British firms cry foul over Australia's carbon tax

FTSE 100 giants Rio Tinto and International Power have added their voices to the debate about Australia's plans for a carbon tax.

Australian Prime Minister Julia Gillard's proposals to levy A$23 (£15) per tonne of carbon dioxide, moving to a market-based trading system from 2015, have been met with squeals of protest from across the business community, despite assurances of credits and subsidies for the top 500 polluters in the early years of the scheme.

Rio Tinto, the Anglo-Australian mining group, weighed in to the controversy yesterday, expressing "disappointment" at the proposal and warning it will "inevitably hinder investment and jobs growth with reducing carbon emissions".

The company's managing director in Australia, David Peever, called it "an unfair tax on Australian exporters". "We have to be careful about imposing policy experiments on the Australian economy," he said. "Australia's minerals sector now faces significant additional costs not faced by competitors."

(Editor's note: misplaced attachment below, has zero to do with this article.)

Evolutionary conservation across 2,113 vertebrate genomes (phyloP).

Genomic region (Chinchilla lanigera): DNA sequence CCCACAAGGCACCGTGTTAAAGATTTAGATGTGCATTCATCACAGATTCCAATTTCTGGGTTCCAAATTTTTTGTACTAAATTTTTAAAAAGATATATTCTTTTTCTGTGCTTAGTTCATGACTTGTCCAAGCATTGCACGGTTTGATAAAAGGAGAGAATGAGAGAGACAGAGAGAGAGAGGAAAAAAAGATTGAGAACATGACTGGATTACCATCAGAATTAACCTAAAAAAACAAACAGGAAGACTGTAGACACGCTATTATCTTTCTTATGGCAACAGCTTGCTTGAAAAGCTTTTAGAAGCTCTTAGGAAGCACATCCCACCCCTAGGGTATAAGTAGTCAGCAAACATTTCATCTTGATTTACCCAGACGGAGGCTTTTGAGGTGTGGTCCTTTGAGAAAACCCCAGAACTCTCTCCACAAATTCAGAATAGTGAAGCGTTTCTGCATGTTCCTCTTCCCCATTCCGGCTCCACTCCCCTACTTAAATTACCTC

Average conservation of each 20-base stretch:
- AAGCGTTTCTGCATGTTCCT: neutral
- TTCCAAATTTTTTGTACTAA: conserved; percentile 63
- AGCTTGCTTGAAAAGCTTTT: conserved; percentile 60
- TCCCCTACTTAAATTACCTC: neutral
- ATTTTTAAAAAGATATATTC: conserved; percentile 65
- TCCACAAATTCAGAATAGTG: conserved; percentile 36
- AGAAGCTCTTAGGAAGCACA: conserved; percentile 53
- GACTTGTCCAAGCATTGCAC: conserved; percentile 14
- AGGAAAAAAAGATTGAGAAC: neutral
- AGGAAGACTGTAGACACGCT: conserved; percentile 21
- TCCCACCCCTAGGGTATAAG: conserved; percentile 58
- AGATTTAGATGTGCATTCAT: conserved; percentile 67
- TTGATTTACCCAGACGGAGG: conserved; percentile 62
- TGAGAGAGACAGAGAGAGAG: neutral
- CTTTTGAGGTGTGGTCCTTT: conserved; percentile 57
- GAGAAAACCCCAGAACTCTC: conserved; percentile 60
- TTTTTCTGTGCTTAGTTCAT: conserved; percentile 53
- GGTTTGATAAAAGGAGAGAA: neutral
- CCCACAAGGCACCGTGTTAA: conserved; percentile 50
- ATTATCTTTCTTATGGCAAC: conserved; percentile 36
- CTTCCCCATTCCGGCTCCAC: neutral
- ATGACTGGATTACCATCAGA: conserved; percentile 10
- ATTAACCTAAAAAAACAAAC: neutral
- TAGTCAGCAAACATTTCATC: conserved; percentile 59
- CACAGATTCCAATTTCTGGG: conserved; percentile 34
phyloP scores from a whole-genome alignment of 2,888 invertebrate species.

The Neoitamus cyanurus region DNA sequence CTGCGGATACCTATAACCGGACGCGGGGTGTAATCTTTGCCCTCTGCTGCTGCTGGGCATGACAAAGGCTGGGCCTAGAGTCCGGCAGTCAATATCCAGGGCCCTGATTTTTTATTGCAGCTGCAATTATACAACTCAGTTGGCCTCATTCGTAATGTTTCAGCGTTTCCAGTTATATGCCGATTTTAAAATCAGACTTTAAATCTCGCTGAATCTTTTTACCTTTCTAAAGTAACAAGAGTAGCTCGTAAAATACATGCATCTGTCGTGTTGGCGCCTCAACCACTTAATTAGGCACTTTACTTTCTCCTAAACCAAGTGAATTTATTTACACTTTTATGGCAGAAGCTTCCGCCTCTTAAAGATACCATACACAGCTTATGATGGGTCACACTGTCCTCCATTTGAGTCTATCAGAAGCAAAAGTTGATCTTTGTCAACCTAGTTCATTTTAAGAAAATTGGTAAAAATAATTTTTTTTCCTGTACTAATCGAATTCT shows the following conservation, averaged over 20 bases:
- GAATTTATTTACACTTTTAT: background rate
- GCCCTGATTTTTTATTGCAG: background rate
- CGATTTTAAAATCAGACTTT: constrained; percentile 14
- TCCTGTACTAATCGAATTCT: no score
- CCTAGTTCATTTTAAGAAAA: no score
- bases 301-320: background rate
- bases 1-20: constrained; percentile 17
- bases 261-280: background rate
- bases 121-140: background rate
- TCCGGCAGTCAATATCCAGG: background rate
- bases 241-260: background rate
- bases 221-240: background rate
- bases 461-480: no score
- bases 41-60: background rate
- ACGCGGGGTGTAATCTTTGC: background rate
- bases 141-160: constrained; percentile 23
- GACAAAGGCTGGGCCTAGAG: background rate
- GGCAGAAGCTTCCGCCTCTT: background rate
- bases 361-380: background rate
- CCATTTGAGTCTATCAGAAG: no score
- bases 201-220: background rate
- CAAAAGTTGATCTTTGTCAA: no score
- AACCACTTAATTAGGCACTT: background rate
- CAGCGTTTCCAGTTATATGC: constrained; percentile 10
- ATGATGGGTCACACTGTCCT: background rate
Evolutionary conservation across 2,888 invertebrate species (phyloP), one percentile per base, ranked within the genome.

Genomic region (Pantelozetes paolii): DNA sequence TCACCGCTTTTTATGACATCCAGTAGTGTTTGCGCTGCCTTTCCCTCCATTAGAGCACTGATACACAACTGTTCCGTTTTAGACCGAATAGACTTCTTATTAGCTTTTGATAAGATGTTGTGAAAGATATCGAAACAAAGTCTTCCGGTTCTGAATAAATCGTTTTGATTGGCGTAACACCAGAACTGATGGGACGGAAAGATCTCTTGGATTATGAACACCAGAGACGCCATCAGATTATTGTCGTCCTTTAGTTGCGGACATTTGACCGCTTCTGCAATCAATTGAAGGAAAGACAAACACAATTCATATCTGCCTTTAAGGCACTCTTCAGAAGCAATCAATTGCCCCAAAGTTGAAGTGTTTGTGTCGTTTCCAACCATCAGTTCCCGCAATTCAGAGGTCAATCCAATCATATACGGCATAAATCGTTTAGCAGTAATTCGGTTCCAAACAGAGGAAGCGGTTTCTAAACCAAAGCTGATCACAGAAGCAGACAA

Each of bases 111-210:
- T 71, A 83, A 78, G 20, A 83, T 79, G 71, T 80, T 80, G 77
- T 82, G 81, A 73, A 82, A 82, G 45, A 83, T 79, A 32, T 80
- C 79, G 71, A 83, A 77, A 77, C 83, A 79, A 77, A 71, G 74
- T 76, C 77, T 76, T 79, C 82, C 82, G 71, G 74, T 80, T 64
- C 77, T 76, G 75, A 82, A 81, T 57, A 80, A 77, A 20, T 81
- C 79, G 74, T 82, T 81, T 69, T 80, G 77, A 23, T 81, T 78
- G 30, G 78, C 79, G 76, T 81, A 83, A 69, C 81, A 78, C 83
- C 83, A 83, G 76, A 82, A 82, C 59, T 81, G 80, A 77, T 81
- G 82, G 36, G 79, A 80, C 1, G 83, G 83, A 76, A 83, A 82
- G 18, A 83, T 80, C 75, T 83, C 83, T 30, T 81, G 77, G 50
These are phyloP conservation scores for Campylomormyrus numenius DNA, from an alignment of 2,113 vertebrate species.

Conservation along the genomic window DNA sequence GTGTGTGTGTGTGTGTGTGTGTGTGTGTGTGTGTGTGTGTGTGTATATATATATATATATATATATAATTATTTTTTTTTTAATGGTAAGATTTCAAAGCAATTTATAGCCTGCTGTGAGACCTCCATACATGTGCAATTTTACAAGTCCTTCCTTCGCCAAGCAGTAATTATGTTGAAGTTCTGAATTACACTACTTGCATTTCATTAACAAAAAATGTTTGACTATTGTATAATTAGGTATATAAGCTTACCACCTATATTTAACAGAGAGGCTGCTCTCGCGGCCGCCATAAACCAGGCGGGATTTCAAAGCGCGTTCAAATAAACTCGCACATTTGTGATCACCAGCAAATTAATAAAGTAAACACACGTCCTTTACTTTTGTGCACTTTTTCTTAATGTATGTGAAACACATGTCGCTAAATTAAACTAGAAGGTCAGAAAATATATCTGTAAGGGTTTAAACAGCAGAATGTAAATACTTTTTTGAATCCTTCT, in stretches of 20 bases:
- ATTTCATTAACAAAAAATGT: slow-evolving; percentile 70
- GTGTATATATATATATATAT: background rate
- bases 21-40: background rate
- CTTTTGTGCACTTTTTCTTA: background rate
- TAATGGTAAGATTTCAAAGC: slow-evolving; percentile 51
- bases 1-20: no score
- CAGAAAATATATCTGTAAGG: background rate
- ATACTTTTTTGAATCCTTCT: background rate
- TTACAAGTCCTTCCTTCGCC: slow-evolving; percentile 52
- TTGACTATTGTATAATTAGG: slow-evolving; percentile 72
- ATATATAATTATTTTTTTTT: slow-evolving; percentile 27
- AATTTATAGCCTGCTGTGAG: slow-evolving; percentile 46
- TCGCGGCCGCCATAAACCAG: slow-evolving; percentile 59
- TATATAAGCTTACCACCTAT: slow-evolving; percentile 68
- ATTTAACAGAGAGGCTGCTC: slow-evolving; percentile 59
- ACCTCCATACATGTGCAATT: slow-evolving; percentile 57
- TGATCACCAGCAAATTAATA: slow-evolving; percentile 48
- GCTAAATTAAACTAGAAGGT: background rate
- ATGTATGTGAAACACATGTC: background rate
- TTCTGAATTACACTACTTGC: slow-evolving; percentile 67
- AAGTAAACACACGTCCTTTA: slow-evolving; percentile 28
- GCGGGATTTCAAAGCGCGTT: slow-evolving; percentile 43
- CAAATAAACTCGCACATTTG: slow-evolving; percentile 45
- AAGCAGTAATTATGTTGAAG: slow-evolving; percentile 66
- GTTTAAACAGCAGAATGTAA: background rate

International Power was more measured in its response. The company noted that with 5 per cent of its global generating capacity from coal-fired sites in Australia, the proposals would be "important" to its business. But it said the impact would not be "material" to the company as a whole.

Ms Gillard's plans, launched earlier this month, aim to address Australia's record as the highest per capita carbon emitter in the world, belching out 1.5 per cent of global greenhouse gas emissions for its 22 million people, compared with Britain's 1.7 per cent for nearly three times the population.